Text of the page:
Dr. Wolowelsky, perhaps reacting to the dilemma I and others face, moves the debate to a new realm the ideological; his thesis rests on the assumption that Religious Zionists are by definition committed to Ivrit B’Ivrit. As the discussion continues he implies that those who do not support teaching in Hebrew are either incapable of doing so, are not concerned with “teaching fundamental technical tools,” or are non- Zionists. There lies my problem. I am fluent in Hebrew and capable of teaching in it, and I spend much class time concentrating on basic skills (even when they are tedious). Hence I must conclude that Dr. Wolowelsky would not consider me a Zionist an accusation I cannot help but be offended by. It may be that when Israel was first founded, Ivrit B’Ivrit schools developed as an expression of Religious Zionism. Now, however, many graduates of these institutions have entered the education profession and wonder if studying in Hebrew was necessarily the most productive approach. For many of today’s Zionists, Ivrit B’Ivrit cannot claim to be a basic dogma; while no one need “apologize for wanting Ivrit B’Ivrit,” any claim for a religious ideology built upon the principle needs further defense than that provided by Dr. Wolowelsky.
Response to IVRIT beIVRIT: Not In My School
From Ten Da’at, Volume V, No. 1, Fall 1990
Dr. Moshe Bernstein
For a long time I have harbored in my heart the heresy of writing an article decrying the employment Ivrit beIvrit in Jewish education. I must therefore thank Dr. Joel Wolowelsky for his article in Ten Da’at (Spring 1990), which raised this significant educational issue in the appropriate forum, and offered me the opportunity to turn my mahshavah into ma’aseh. I do not presume that my remarks alone constitute the ultimate resolution to the difficulty, since there are many specific issues which neither Dr. Wolowelsky nor I have addressed, such as different types of schools, grade school vs. high school, Tanakh vs. Talmud, and the like, which might very well lead others, if not us, to modify our expressed positions.I hope that my comments, even if phrased rather strongly, will be taken as a contribution to a necessary and ongoing dialogue.1
Let me begin with my agreements with Dr. Wolowelsky. I am strongly in favor of teaching “fundamental technical tools that will be necessary for a lifetime of study.” I am put off at least as much as he by the teaching of soft hashkafah rather than solid text. I, too, believe that our students must read the classic texts of Judaism in the original. I agree that students should learn how to read Gemara, Rashi, and Tosafot before tossing around rishonim and aharonim. I too would probably ban most English “sefarim” from the classroom. And I too, speaking rather loosely, am a “religious Zionist.” But my experience over the last dozen years teaching Tanakh and biblical Hebrew to students from many backgrounds and on different levels at Yeshiva College and Stern College, coupled with my years as a college teacher of Latin and Greek before that, convinces me that Ivrit beIvrit over the last quarter century or more has actually interfered with our students‘ ability to develop those fundamental skills which both Dr. Wolowelsky and I want them to have and employ for the rest of their lives.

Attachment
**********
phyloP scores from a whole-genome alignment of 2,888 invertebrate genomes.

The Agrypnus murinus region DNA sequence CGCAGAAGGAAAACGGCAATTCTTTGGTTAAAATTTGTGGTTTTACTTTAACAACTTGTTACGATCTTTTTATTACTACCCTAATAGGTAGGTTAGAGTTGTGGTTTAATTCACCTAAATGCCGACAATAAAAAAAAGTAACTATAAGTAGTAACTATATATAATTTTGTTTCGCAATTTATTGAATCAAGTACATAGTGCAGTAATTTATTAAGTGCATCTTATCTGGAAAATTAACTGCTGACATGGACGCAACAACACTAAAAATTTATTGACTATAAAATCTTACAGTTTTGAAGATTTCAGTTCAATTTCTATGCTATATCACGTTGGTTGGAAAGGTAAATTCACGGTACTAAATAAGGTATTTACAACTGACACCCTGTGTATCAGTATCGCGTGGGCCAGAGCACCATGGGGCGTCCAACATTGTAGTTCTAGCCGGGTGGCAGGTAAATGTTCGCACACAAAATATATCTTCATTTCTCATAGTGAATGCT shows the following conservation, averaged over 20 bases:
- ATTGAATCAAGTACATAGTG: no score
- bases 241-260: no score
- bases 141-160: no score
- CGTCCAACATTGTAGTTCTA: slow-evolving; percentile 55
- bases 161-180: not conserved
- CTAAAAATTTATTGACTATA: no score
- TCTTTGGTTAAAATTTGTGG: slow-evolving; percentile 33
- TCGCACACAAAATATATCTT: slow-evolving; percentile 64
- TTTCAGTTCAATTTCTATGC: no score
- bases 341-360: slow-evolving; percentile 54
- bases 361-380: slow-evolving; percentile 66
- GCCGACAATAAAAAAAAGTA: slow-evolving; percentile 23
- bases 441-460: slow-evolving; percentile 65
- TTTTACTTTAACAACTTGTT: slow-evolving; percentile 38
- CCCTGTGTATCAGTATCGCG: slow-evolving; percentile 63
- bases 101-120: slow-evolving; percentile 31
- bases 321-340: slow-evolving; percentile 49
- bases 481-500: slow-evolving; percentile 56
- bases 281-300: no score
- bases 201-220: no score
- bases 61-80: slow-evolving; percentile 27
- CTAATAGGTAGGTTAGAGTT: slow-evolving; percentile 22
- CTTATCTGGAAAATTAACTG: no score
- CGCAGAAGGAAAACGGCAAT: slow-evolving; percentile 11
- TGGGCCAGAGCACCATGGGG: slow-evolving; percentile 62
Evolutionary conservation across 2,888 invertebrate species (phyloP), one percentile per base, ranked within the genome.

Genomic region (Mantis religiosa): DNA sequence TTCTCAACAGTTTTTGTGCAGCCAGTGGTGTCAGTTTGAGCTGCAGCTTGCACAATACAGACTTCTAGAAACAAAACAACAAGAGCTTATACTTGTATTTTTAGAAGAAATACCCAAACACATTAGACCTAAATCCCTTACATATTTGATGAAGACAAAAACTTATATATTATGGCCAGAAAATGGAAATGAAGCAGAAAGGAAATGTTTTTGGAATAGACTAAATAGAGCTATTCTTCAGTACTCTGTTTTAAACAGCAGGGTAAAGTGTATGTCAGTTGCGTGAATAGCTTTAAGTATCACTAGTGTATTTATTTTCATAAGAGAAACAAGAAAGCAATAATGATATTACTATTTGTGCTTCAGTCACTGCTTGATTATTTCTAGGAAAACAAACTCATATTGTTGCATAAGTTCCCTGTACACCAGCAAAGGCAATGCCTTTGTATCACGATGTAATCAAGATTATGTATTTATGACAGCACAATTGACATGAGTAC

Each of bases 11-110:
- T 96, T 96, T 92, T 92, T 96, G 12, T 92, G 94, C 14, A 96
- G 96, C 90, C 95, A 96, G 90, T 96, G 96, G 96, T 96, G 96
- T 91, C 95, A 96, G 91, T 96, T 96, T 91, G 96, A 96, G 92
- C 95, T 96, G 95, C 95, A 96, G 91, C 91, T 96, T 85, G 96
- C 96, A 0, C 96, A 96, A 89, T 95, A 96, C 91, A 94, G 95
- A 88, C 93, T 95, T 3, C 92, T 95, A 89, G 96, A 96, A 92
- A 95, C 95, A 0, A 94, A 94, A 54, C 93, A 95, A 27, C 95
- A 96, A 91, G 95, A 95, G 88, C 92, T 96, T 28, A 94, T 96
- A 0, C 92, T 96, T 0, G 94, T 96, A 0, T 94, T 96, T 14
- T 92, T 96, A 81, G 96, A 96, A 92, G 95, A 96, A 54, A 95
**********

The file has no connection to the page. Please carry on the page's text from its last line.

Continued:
The fundamental language skill which students need to have available for their lifelong Torah learning is the ability to read Hebrew fluently, but not the Hebrew of the Israeli newspaper or supermarket.2We must distinguish between spoken and unspoken dialects of Hebrew for several reasons, and should further stress that it is only in the case of the modern periodhat active as opposed to passive knowledge is demanded. I want my students to be able to identify readily the morphology, vocabulary and syntax of (for example) biblical and mishnaic Hebrew, but not necessarily how to speak or write it. Teaching them how to accomplish the desired goals by speaking modern Hebrew is counterproductive. One of the most important tools, if not the most important tool in a student‘s reading a text in a language foreign to him or her is his/her native language. Hebrew must be treated, certainly early in the educational process, as a language foreign to our students, in order for them to master it sufficiently. The Zionist notion that Hebrew is not a foreign language is a nice emotional touch, but from a pedagogical standpoint simply interferes with the process of learning the language.
Imagine trying to teach Latin to an English speaker by translating the Latin not into English, but into French. It sounds absurd, and only slightly less absurd is any attempt to teach English speakers classical Hebrew texts by translating them into modern Hebrew. What results, in most cases, is what I have termed (and perhaps others have as well) the mechanical vayomer–hu amar syndrome, wherein the student never masters either classical or modern Hebrew. This occurs because the roots of the source and translation languages are the same and consequently nuanced translation is nearly impossible, and also because it is much more difficult to explain syntactical constructions without the aid of the student‘s native tongue.There may be an ideal world in which the goals of teaching the biblical text and modern Hebrew together can be accomplished simultaneously, but in most cases the attempt to accomplish these two diverse purposes within one framework will not succeed.